A Shrimp-ectomy Performed on a Shrimp

Joe RowlettBy Joe Rowlett 4 years ago
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Male and female bopyrids. Credit: Sars, 1899

Male and female bopyrids. Credit: Sars, 1899

 Bopyrid shrimps are a diverse and understudied group which are obligate parasites on the bodies of decapod crustaceans (i.e. crabs,shrimps,lobsters). Most make their living occupying the safe confines of the branchial cavity of their host, piercing the delicate gill tissue found therein and imbibing the delicious crustacean blood which pours forth.
Some 600+ species are recorded, though this is almost certainly a gross underestimate of their true diversity. Taxonomically, they are part of a distinct lineage—the superorder Peracarida—recognizable by modifications of the abdomen which allow females to brood their young in a marsupial-like pouch. Because of this unique reproductive strategy, the group includes nearly all of the common hitchhiking crustaceans capable of reproducing within our aquaria (mysids, amphipods, isopods, tanaids). 
Specimen depicting bopyrid infection of the sinistral branchial cavity. Credit: B-box Aquarium

Specimen depicting bopyrid infection of the sinistral branchial cavity. Credit: B-box Aquarium

 The term “shrimp” is a rather vague and nebulous concept, seemingly used to describe any crustacean which isn’t a crab or lobster. The images seen here illustrate an interesting example of this taxonomic ambiguousness, as we have a shrimp parasitizing another shrimp. To put a finer point on it, this is a Pistol Shrimp (Decapoda: Alpheidae) infested with an unidentified bopyrid (Isopoda: Bopyridae). The two are so distantly related as to be classified into separate superorders, which makes these two “shrimp” about as closely related as you are to an elephant or bat. In fact, you are more closely related to a rabbit than these two crustaceans are to each other. But I digress… 
The patient is prepped for surgery. Credit: B-box Aquarium

The patient is prepped for surgery. Credit: B-box Aquarium

 Amongst aquarium exports, these parasitic isopods are not an uncommon sight. They can be most reliably found on Cleaner and Peppermint Shrimps (Lysmata sp.), with perhaps 5-10% of specimens showing infection. It’s important to note that specimens don’t show any obvious signs of distress or early mortality. While there is undoubtedly some level of reduced fitness for the host, it’s doesn’t appear that these bopyrid-ridden specimens suffer all that greatly. And for this reason, the best treatment is no treatment at all. Live and let live. The oceans are full of fascinating interactions, and this is but one of them.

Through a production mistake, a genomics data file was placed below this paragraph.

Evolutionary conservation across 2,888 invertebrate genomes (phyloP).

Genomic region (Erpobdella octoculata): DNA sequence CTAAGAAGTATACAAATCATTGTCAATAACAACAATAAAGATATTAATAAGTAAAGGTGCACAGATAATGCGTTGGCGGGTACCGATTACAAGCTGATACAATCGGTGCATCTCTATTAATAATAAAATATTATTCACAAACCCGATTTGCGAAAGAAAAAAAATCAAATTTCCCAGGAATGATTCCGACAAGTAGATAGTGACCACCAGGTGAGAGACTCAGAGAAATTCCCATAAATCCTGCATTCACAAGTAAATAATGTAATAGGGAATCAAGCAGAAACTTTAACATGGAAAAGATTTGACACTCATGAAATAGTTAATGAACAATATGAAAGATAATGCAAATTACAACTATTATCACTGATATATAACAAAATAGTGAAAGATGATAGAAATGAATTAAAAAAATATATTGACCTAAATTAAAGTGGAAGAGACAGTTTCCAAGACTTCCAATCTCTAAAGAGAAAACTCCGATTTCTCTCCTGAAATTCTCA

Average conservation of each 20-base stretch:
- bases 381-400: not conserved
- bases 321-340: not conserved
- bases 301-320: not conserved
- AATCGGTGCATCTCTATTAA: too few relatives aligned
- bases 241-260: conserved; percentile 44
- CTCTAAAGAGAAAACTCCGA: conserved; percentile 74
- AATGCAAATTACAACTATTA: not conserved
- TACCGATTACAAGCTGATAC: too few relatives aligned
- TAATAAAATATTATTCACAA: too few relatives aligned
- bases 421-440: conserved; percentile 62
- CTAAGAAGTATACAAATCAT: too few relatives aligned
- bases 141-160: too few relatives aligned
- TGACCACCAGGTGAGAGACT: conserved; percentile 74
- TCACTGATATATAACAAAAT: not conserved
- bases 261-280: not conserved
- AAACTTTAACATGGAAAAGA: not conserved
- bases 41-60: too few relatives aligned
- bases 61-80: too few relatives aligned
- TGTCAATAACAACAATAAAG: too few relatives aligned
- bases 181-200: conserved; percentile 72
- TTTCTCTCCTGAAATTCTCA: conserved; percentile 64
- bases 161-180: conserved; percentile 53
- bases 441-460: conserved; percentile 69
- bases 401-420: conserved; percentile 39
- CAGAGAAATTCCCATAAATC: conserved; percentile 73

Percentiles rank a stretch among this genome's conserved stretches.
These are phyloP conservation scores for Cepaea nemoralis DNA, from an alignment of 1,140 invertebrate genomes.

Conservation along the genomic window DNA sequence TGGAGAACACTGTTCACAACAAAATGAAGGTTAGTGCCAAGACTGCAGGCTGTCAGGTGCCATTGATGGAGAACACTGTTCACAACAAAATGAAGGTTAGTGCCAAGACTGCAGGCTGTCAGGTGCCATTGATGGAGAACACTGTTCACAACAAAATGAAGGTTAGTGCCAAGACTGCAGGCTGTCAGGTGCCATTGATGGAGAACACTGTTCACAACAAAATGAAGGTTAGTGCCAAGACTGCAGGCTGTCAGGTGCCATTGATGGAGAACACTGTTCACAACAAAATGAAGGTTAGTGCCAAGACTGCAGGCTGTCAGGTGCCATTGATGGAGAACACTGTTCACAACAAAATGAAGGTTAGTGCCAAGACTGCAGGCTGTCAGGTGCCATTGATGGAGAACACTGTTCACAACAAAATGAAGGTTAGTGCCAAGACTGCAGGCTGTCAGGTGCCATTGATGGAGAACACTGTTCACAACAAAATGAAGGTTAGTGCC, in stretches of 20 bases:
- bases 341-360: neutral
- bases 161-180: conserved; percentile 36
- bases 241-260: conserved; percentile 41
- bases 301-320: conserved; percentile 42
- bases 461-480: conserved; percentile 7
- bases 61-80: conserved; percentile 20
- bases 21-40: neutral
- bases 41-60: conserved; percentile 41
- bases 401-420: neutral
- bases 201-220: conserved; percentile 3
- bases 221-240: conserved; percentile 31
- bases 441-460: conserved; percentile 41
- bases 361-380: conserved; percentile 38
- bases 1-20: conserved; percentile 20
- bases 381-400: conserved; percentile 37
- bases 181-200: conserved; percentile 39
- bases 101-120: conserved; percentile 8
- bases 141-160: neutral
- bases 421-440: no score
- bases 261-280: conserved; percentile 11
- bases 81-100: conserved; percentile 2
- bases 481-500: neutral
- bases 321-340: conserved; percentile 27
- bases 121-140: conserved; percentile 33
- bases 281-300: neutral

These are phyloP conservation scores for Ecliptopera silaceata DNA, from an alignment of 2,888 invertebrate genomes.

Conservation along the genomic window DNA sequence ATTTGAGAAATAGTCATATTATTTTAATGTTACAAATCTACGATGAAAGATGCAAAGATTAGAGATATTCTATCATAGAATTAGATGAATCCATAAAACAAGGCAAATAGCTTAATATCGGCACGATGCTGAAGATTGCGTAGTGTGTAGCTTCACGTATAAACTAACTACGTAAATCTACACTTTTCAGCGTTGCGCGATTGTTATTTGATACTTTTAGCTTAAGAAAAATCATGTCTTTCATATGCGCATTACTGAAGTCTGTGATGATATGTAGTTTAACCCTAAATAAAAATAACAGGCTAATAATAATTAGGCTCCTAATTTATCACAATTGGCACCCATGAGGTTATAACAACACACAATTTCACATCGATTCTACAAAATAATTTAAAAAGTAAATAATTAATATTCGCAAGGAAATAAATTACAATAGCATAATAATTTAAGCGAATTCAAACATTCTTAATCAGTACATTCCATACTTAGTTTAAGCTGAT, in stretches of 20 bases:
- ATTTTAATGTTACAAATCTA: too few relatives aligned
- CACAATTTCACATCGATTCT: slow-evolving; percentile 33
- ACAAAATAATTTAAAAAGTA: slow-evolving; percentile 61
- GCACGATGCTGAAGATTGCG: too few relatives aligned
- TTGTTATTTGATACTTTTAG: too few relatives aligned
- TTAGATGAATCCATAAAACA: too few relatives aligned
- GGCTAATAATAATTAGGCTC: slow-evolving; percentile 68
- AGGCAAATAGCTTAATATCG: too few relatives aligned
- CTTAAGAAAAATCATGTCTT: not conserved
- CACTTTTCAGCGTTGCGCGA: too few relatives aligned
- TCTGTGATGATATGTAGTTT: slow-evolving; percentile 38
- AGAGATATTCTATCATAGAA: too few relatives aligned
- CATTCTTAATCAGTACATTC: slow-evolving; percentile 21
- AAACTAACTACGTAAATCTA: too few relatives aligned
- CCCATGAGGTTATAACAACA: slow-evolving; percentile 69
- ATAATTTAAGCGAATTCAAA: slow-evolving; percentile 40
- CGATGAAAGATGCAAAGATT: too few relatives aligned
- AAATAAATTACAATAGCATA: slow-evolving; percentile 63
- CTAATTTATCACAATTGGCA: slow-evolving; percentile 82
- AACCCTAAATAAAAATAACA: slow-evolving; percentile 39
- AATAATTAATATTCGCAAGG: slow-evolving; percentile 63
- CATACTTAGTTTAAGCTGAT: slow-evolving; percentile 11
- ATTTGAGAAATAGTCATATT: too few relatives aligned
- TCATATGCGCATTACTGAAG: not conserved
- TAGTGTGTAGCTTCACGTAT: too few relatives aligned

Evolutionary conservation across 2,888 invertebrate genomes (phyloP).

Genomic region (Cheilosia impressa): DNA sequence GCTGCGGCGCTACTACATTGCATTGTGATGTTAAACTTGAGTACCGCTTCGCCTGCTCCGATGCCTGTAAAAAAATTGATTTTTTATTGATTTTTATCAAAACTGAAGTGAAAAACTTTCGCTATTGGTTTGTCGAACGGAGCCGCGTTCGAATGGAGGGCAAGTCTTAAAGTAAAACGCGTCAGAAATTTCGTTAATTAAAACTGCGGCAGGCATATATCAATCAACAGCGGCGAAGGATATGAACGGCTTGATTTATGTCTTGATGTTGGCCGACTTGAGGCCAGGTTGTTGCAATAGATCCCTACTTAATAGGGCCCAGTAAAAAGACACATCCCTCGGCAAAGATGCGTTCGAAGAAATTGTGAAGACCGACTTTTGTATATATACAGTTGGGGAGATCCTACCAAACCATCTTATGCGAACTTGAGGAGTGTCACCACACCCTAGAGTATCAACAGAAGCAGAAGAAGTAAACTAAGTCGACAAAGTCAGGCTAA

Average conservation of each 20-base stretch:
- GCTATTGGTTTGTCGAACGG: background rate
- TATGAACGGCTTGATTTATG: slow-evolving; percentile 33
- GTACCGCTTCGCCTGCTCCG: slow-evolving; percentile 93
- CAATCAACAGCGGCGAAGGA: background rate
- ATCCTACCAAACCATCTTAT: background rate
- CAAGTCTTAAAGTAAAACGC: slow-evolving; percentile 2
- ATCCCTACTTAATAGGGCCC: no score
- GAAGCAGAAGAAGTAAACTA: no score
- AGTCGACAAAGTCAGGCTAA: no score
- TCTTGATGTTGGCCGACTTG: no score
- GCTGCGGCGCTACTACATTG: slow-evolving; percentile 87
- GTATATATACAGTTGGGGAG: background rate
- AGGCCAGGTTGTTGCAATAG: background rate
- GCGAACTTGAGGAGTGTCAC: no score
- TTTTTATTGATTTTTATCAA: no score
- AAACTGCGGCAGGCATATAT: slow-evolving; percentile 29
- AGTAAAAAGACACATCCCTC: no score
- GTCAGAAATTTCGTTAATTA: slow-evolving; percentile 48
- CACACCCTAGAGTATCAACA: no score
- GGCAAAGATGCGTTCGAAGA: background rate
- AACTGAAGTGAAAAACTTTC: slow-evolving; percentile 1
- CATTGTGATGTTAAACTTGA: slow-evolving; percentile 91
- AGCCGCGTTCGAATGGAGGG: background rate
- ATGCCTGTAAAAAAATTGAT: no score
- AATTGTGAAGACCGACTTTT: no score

Excision of offending arthropod. Credit: B-box Aquarium

Excision of offending arthropod. Credit: B-box Aquarium

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 However, if crustacean aesthetics are of paramount importance to you, there is the potential for surgical removal. The  boypridectomy depicted here was performed on a Bullseye Pistol Shrimp (Alpheus soror). The specimen was placed onto a wet platform and covered with a moistened paper towel. A small incision was made along the carapace, allowing for the insertion of a teasing needle. The needle was then used to disarticulate the parasite, with the severed remnants evacuated from the host’s branchial cavity. Much of this procedure was of necessity done blind, as the diminutive equipment needed for crustacean laparoscopic surgery does not yet exist. 
Dorsal view of a female bopyrid. The head is anterior, and note the asymmetric body shape which fits the host branchial cavity. Credit: Arthur Anker

Dorsal view of a female bopyrid. The head is anterior, and note the asymmetric body shape which fits the host branchial cavity. Credit: Arthur Anker

 There are of course risks involved with such an invasive surgery, primarily from infection and possible damage to the delicate tissues hidden beneath the carapace. The surgery team reports that specimens can heal the wound quite satisfactorily within two to three molts of the exoskeleton. While this is undoubtedly an uncomfortable treatment for the shrimp, it is primarily an outpatient procedure. When considering crustacean cosmetic surgery, cost is an important concern. Unfortunately, most major health insurance companies do not yet offer a comprehensive crustacean coverage plan.

Categories:
  Invertebrates, Science
Joe Rowlett
About

 Joe Rowlett

  (470 articles)

Joe is classically trained in the zoological arts and sciences, with a particular focus on the esoterica of invertebrate taxonomy and evolution. He’s written for several aquarium publications and for many years lorded over the marinelife at Chicago’s venerable Old Town Aquarium. He currently studies prairie insect ecology at the Field Museum of Natural History and fish phylogenetics at the University of Chicago.

One Comment

  • Avatar Daniel Levi says:

    Hi there, I have a cleaner shrimp with a lump on his side and I suspect it’s a isopod, i don’t care about the aesthetics, but I’m worry about that it will infect the rest of my aquarium or eventually kill the shrimp, can you please tell me, do I have to worry about that, or leave the isopod in the shrimp?

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